Just realized I have the photodiode in backwards - you can make that change yourself.
     
  11. sndpgr

    Member

    Jun 22, 2006
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    Sorry for being off topic.
    'Sgtwookie' why have you used 2 bjt's , would not 1 be enough.
    is it because that would increase the Vbe(twice the Vbe of a single transistor )
     
  12. SgtWookie

    Expert

    Jul 17, 2007
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    One might be enough. I wanted a pretty sure bet. ;)

    The gain of the two transistors in a Darlington configuration is multiplied. As any transistor approaches saturation, the gain is dramatically reduced. So, in the schematic I previously posted, the current through Q1 or Q3 is limited by the 5k resistor to less than 1mA, but even that may be too much for the photodiode - I don't have the specs for the one he's using. He may need to increase that 5k resistor to 50k or more, which would leave less than 0.1mA to drive the base.

    A 2N2222 has a minimum hFE of somewhere around 80 when Ice~=150mA and Vce is 5, but it drops off rapidly to 50 as Vce is lowered, which is what will happen in this circuit. So, 50 x 1mA = 50mA, which would be enough to light the LED (but not be in saturation), but 50 x 0.1mA = 5mA, which is not sufficient to provide full LED brightness.

    But with the Darlington configuration, you'd get at gain of at least 50 x 50, or 2500. This ensures that Q2/Q4 will indeed be in saturation.
     
  13. robby991

    Thread Starter Active Member

    Dec 17, 2007
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    Ok thank you I am going to breadboard these tomorrow. I am just curious though, why wouldn't a LM741 opamp work to amplify this signal?
     
  14. Audioguru

    New Member

    Dec 20, 2007
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    The inputs of a 741 opamp don't work when their voltage is within about 2V from the positive supply or 0V in this circuit so it would need a positive supply and a negative supply.
     
  15. robby991

    Thread Starter Active Member

    Dec 17, 2007
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    I breadboarded that amplifier circuit with the LED and it works fine, using AMP05 transistors. I removed the LED and scoped the output because I need it to be an input to another circuit and I wanted to see the pulses. However it was only producing pulses of 500mV peaks. I need about 2V to drive my logic gates. How can I amplify this more? I tried adding another transistor but it was producing the same peaks.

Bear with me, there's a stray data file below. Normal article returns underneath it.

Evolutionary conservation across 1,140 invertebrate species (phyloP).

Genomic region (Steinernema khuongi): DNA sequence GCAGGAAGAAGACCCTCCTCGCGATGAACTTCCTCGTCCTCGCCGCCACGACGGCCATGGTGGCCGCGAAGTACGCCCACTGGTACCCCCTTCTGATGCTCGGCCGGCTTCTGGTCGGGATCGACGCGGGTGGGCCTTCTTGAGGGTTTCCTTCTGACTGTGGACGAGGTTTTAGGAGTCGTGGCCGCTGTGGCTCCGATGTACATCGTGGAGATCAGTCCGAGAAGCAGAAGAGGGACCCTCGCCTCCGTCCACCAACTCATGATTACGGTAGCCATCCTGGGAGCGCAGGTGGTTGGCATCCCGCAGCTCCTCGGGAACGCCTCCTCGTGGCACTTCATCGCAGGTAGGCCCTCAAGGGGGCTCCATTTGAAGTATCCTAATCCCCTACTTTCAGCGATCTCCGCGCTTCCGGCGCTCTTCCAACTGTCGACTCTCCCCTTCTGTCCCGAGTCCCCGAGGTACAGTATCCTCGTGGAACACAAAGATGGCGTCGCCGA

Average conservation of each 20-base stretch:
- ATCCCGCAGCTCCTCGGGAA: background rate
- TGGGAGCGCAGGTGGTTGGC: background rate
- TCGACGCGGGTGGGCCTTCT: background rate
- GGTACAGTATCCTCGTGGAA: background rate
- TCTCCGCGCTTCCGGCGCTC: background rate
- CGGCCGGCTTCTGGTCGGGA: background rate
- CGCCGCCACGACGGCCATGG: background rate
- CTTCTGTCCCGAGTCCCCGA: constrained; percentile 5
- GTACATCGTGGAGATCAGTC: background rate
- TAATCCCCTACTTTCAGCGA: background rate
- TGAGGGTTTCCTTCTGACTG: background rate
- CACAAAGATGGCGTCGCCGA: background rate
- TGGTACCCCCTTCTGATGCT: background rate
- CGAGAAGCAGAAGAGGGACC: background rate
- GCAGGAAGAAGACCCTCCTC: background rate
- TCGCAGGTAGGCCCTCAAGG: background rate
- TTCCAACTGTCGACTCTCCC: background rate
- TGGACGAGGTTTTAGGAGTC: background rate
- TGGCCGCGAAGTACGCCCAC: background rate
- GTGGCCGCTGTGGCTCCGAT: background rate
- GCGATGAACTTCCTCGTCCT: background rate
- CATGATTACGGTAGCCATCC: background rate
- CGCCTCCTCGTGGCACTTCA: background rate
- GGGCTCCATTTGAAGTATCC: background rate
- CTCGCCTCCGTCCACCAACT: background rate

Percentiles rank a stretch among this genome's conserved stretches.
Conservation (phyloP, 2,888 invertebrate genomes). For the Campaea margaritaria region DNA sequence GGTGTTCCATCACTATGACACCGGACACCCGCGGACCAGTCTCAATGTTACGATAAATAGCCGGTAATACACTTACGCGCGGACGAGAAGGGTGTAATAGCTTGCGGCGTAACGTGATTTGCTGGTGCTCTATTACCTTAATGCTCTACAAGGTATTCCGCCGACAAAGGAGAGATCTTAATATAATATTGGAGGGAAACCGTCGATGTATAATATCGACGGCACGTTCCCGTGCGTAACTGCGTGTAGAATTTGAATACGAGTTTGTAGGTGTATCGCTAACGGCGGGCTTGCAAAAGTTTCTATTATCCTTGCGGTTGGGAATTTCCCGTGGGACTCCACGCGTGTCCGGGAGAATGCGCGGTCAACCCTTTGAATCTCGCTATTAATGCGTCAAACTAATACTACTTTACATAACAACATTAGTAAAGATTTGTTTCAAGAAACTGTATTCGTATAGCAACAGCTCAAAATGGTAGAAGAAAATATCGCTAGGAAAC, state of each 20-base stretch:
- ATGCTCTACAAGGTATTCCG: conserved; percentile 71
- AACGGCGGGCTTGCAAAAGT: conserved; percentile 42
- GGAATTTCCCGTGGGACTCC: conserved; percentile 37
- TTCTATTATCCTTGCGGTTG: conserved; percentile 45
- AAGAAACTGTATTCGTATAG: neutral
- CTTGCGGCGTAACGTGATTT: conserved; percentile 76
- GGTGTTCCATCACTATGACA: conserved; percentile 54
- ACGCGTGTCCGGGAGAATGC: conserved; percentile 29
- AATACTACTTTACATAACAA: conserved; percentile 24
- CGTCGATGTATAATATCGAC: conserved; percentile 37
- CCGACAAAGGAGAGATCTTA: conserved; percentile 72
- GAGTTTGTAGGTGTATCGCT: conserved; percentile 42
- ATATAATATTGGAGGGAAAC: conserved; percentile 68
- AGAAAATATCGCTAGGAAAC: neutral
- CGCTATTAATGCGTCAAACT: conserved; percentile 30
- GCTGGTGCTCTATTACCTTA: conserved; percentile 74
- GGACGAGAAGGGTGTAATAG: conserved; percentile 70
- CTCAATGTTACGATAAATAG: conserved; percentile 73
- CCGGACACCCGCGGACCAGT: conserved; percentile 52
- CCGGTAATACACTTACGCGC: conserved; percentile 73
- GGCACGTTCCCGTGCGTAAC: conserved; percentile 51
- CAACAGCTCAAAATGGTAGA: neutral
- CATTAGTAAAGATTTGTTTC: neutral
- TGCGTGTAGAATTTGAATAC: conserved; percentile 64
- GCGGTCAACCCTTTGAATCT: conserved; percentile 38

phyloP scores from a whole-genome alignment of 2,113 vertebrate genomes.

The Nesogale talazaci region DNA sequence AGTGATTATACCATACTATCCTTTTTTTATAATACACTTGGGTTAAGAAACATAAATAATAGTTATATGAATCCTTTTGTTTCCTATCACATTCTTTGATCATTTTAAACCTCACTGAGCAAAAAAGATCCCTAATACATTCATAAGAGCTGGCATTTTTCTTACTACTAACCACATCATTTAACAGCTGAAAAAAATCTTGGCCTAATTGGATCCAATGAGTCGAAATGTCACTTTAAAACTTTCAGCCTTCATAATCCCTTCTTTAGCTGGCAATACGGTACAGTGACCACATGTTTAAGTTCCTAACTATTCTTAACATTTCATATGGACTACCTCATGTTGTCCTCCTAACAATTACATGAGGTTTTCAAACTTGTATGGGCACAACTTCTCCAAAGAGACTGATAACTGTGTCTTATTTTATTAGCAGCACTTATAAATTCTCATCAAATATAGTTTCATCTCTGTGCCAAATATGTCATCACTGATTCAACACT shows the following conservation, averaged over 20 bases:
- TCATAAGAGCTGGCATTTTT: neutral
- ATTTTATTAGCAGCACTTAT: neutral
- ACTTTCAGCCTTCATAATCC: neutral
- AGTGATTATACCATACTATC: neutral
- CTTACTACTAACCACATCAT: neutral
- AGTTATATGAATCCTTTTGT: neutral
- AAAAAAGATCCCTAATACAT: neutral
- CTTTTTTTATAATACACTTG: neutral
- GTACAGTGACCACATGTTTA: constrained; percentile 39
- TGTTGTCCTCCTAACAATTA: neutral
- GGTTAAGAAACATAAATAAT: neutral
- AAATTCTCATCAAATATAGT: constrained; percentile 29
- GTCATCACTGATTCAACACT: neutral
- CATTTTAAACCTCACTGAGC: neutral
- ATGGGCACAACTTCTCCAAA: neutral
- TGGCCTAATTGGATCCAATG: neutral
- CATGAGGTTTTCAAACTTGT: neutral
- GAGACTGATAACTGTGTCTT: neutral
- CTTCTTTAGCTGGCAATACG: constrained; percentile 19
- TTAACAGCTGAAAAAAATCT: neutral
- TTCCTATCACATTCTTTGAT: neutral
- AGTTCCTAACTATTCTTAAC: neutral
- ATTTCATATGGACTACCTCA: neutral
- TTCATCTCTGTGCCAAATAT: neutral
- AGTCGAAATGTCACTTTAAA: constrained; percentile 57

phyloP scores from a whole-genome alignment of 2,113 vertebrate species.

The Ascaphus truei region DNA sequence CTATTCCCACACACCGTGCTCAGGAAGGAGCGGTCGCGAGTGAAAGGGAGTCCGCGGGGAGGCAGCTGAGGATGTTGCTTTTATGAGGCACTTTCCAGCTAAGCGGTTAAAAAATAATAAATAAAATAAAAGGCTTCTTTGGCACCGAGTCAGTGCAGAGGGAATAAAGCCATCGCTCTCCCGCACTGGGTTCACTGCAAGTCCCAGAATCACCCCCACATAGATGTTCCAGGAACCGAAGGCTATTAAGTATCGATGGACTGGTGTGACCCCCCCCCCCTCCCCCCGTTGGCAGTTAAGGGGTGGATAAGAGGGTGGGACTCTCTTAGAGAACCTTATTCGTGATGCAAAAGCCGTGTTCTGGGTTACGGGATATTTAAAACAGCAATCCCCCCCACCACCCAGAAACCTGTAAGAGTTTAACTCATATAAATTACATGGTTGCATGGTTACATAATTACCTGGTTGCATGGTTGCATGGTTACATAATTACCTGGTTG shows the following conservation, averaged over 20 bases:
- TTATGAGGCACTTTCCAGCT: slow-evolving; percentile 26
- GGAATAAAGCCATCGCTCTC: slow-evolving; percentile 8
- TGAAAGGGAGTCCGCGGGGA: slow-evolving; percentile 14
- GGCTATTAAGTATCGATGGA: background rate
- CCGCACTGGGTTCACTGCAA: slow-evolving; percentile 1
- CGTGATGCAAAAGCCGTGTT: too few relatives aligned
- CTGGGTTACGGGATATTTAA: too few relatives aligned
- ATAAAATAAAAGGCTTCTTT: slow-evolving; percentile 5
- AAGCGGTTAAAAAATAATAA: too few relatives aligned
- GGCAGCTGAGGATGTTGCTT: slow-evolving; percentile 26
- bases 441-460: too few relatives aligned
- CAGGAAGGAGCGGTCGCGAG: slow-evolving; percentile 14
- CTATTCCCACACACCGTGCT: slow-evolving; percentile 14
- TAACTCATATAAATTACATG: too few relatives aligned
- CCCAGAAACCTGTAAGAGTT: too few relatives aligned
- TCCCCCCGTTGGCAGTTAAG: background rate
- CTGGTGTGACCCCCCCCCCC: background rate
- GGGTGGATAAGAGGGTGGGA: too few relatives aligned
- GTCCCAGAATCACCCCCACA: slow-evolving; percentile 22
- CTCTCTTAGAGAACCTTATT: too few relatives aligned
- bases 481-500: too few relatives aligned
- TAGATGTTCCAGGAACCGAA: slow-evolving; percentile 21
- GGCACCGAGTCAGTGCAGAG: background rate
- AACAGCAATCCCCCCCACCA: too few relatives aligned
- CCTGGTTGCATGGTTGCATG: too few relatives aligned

16. Audioguru

    New Member

    Dec 20, 2007
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    The LED with its current-limiting resistor is the load that pulls the output of the transistor high (to a positive voltage). You removed the load so the output ogf the transistor does not go high.
    Add a resistor from the output of the transistor to the +5V supply then the output of the transistor will go to +5v if the resistance of what it feeds is higher than about 20k ohms. Reduce the value of the resistor to 100 ohms if the resistance of what it feeds is 2k ohms.
     
  17. robby991

    Thread Starter Active Member

    Dec 17, 2007
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    Ah I see. Thanks alot. I am now inputting these pulses into a state machine. The state machine works fine with the function generator being used as the clock input, but when I run the function generator into the photodetector then use the output from thi photodetector funny things happen. The state machine doesn't go in order like it should, they are out of order. Is there anything I should do in between photodector amplifier output and clock input?
     
  18. baseball07

    Active Member

    Apr 24, 2007
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    I think the problem is that the input pulses don't get pulled all the way to 0V. It peaks at around 5 to 6V then its minimum is around 500mv to 1V. How can I modify that amplifier circuit to ensure that the pulses get pulled down to 0V? I need to add some sort of pull down network?